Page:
How You Should Prepare for Summer Wildland Fires

CAL FIRE, Battalion Chief Marshall Turbeville – B1411

Given our current winter weather, it may be hard to imagine the return of warm, dry, and windy weather that supports the ignition and spread of wildland fires.  Yet summer is right around the corner.  When you live in California you need to prepare; it is not a matter of “IF” a wildland fire will occur, it is “WHEN”.

Sonoma County “dodged a bullet” during the last couple years of dry weather regarding wildland fire.  Wildland fires started throughout the region, yet they were extinguished early by local fire fighters.  The largest wildland fire in Sonoma County during 2016 was the Sawmill Fire located in the Geysers, which burned 1547 acres in September.

Wildland fires are dependent upon weather, fuels, and topography.  Northern California’s weather patterns are primed for wildland fires in the summer and fall months; warm weather, heavy fuels and diverse terrain. Altering fuels, aids in reducing the intensity of a wildland fire.   Altering and reducing fuels is what personnel in the fire services refer to as “defensible space.”  A defensible space of 100 feet around structures is required by law (CA Public Resource Code 4291). The goal of defensible space is to protect your home and provide fire fighters a safer place to work to suppress wildland fire or defend your residence and outbuildings from an approaching wildland fire.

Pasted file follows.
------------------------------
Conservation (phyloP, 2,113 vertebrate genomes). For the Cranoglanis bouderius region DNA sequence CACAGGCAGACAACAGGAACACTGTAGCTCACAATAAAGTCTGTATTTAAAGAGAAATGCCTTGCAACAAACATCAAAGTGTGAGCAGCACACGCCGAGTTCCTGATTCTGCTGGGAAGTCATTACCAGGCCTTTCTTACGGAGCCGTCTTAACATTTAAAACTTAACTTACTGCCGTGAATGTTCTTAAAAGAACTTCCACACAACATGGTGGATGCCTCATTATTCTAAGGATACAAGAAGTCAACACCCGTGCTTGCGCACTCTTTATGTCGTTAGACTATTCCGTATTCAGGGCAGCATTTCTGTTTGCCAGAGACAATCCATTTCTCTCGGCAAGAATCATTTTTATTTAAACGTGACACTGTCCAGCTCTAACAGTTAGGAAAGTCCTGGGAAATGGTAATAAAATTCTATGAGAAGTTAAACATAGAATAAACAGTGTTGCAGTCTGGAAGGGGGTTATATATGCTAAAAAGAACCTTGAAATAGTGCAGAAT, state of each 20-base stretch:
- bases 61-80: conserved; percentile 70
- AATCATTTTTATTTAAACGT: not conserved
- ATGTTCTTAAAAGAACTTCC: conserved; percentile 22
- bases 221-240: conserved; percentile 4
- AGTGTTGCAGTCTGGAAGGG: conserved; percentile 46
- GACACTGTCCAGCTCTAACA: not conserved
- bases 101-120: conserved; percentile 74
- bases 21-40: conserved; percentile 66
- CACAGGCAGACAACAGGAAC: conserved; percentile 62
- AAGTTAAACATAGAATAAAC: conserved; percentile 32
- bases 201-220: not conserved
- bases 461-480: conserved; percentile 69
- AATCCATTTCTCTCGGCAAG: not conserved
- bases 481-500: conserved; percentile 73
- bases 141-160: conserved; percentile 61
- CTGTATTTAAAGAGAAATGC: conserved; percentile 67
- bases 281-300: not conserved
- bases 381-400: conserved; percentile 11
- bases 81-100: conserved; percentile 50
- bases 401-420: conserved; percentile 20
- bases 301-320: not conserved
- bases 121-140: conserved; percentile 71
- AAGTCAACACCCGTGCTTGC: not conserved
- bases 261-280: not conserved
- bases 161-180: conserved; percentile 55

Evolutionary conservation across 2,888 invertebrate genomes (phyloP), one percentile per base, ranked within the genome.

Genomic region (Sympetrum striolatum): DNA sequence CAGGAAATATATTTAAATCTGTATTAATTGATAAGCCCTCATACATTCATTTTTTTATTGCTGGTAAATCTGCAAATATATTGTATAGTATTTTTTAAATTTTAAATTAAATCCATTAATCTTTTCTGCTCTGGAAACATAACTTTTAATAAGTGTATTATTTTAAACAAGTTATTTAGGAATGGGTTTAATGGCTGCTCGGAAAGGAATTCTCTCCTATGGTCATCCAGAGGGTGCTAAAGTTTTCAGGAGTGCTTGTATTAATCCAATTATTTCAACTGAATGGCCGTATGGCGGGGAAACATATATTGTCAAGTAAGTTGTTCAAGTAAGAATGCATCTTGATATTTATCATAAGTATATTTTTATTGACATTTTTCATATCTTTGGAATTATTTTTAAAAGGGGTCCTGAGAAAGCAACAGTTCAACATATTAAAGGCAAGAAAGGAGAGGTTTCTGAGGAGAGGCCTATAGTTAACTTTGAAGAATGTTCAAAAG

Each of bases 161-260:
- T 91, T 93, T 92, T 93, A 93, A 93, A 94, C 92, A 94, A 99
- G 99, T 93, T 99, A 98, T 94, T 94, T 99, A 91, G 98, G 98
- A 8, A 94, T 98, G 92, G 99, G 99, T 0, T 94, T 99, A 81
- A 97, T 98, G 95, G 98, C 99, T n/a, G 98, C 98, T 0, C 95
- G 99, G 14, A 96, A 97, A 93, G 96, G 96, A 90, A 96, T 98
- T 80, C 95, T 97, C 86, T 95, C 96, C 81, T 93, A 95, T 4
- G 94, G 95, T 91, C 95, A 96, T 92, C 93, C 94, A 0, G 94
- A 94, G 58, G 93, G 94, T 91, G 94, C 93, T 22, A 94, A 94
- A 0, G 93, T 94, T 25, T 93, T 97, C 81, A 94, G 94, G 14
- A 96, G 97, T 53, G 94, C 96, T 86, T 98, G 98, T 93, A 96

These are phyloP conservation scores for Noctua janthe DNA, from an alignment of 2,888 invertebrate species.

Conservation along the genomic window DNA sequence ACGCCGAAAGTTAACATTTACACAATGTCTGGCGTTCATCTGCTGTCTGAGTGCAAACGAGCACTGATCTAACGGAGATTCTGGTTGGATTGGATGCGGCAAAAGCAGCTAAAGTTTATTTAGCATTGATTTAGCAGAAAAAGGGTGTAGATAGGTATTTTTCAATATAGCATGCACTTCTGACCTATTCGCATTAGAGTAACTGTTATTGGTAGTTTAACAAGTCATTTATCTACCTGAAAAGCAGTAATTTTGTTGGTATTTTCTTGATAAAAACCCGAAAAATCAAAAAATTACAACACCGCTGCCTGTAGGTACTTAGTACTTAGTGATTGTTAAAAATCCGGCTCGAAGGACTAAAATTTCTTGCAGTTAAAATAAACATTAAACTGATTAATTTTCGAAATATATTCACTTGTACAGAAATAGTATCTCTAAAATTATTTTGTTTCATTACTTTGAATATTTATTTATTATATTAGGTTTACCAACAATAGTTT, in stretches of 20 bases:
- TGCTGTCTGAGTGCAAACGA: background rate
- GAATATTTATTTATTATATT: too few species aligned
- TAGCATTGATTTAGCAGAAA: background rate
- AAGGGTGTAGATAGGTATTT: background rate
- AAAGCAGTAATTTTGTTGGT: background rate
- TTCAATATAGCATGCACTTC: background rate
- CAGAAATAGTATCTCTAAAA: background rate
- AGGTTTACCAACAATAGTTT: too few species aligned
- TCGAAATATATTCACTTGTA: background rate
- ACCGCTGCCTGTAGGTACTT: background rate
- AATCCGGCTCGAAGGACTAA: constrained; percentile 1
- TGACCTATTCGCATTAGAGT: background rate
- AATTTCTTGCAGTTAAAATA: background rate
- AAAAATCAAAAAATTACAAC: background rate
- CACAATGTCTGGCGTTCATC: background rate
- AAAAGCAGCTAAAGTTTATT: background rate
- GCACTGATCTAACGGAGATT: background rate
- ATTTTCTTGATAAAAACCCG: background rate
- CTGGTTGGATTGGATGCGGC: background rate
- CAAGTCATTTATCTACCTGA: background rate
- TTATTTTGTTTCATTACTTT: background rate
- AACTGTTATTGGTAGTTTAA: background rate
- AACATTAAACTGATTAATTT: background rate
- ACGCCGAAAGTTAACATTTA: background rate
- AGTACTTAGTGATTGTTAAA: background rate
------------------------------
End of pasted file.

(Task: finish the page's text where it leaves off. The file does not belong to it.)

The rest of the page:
“Help Us – Help You” . . .  is a message from the fire service to homeowners to work on their defensible space in the damp, cooler months by altering and removing fuels.  Defensible space addresses reduction and modification of vegetation (trees, brush, grass, landscaping, etc.) to improve the chances your residence and buildings to withstand wildland fire conditions.  Defensible space components include the proper selection of landscaping plants and trees with appropriate fuel modifications to reduce vegetation that threaten your residence during a wildland fire.

Research has shown that buildings ignite by exposure to heat and burning embers.  The removal of the lower limbs of trees and disrupting the continuity of vegetation reduces the approaching wildland fire’s intensity and heat production.  These actions also help keep a wildland fire burning in surface fuels (on the ground) rather than through the tops of the trees.  Fire fighters are less effective at slowing or stopping a fire burning in the tops of trees.  Keeping your roof and gutters clear of leaves and other material reduces the possibility an ember can ignite your eaves or roof.  Certain building features and topography increase your fire risk which may trigger an increase in the amount of defensible space needed for your residence and other buildings.  Other preventative measures are the removal of stored materials such as fire wood and flammable lawn furniture next to your residence.